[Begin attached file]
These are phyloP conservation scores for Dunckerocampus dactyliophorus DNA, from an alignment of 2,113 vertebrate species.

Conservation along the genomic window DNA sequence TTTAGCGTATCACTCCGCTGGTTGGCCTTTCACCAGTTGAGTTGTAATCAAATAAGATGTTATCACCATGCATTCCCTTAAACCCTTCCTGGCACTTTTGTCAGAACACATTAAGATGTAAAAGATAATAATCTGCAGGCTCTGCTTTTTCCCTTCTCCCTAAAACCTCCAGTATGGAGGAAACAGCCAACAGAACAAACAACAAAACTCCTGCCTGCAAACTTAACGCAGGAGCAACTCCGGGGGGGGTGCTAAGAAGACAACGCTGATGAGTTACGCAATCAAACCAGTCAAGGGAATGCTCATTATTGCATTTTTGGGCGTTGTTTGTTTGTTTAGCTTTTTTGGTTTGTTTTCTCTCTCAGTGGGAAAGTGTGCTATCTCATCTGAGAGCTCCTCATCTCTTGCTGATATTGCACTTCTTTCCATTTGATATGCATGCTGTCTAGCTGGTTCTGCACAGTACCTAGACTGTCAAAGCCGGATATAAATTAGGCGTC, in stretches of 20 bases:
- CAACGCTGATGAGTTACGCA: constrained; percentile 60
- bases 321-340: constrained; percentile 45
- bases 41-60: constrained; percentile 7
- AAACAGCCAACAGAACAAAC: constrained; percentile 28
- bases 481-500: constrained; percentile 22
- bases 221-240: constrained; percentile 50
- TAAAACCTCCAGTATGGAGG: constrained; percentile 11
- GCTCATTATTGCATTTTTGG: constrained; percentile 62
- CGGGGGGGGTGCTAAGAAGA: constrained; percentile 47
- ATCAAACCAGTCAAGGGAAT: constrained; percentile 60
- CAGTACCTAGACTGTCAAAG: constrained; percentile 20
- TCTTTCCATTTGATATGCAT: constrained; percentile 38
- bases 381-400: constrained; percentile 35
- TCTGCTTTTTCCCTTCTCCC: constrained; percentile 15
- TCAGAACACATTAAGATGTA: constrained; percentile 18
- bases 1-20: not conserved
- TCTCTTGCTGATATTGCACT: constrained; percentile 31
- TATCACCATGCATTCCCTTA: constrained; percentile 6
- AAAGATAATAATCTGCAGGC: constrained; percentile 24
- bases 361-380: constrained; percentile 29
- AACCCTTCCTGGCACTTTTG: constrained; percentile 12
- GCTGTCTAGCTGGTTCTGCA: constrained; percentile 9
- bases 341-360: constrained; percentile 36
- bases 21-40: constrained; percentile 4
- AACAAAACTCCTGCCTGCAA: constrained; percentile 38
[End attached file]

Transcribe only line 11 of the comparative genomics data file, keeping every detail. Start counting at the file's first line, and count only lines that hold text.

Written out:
- CGGGGGGGGTGCTAAGAAGA: constrained; percentile 47